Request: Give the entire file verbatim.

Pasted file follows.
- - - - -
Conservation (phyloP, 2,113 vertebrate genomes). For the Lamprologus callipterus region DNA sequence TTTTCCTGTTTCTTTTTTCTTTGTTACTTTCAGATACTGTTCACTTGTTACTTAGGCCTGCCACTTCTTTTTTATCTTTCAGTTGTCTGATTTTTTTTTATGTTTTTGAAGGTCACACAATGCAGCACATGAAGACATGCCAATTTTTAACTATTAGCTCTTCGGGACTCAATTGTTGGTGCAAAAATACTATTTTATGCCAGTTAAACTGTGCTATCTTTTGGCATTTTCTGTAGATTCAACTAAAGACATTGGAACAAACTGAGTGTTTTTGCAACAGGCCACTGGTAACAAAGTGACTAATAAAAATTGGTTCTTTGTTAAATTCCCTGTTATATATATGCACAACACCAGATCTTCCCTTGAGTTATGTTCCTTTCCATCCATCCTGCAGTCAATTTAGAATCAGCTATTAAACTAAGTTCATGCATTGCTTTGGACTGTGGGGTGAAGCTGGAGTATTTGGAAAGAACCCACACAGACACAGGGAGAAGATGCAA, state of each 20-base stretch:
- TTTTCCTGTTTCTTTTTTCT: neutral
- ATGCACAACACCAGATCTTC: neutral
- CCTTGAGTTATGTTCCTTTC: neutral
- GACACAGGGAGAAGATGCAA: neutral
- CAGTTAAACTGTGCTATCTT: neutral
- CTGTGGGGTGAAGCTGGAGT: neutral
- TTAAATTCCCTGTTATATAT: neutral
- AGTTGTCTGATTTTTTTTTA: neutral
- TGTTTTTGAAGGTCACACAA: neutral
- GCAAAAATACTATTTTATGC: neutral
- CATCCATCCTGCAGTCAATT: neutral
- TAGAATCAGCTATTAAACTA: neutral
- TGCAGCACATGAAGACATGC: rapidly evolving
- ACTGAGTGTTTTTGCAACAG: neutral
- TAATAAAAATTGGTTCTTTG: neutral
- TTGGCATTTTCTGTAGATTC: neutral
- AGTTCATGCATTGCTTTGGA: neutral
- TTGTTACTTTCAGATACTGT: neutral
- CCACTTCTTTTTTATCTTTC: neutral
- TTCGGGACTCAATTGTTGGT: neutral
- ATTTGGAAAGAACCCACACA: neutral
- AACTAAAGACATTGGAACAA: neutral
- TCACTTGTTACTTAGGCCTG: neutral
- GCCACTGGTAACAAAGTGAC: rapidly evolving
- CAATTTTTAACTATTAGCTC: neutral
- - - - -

Conservation (phyloP, 2,113 vertebrate genomes). For the Lamprologus callipterus region DNA sequence TTTTCCTGTTTCTTTTTTCTTTGTTACTTTCAGATACTGTTCACTTGTTACTTAGGCCTGCCACTTCTTTTTTATCTTTCAGTTGTCTGATTTTTTTTTATGTTTTTGAAGGTCACACAATGCAGCACATGAAGACATGCCAATTTTTAACTATTAGCTCTTCGGGACTCAATTGTTGGTGCAAAAATACTATTTTATGCCAGTTAAACTGTGCTATCTTTTGGCATTTTCTGTAGATTCAACTAAAGACATTGGAACAAACTGAGTGTTTTTGCAACAGGCCACTGGTAACAAAGTGACTAATAAAAATTGGTTCTTTGTTAAATTCCCTGTTATATATATGCACAACACCAGATCTTCCCTTGAGTTATGTTCCTTTCCATCCATCCTGCAGTCAATTTAGAATCAGCTATTAAACTAAGTTCATGCATTGCTTTGGACTGTGGGGTGAAGCTGGAGTATTTGGAAAGAACCCACACAGACACAGGGAGAAGATGCAA, state of each 20-base stretch:
- TTTTCCTGTTTCTTTTTTCT: neutral
- ATGCACAACACCAGATCTTC: neutral
- CCTTGAGTTATGTTCCTTTC: neutral
- GACACAGGGAGAAGATGCAA: neutral
- CAGTTAAACTGTGCTATCTT: neutral
- CTGTGGGGTGAAGCTGGAGT: neutral
- TTAAATTCCCTGTTATATAT: neutral
- AGTTGTCTGATTTTTTTTTA: neutral
- TGTTTTTGAAGGTCACACAA: neutral
- GCAAAAATACTATTTTATGC: neutral
- CATCCATCCTGCAGTCAATT: neutral
- TAGAATCAGCTATTAAACTA: neutral
- TGCAGCACATGAAGACATGC: rapidly evolving
- ACTGAGTGTTTTTGCAACAG: neutral
- TAATAAAAATTGGTTCTTTG: neutral
- TTGGCATTTTCTGTAGATTC: neutral
- AGTTCATGCATTGCTTTGGA: neutral
- TTGTTACTTTCAGATACTGT: neutral
- CCACTTCTTTTTTATCTTTC: neutral
- TTCGGGACTCAATTGTTGGT: neutral
- ATTTGGAAAGAACCCACACA: neutral
- AACTAAAGACATTGGAACAA: neutral
- TCACTTGTTACTTAGGCCTG: neutral
- GCCACTGGTAACAAAGTGAC: rapidly evolving
- CAATTTTTAACTATTAGCTC: neutral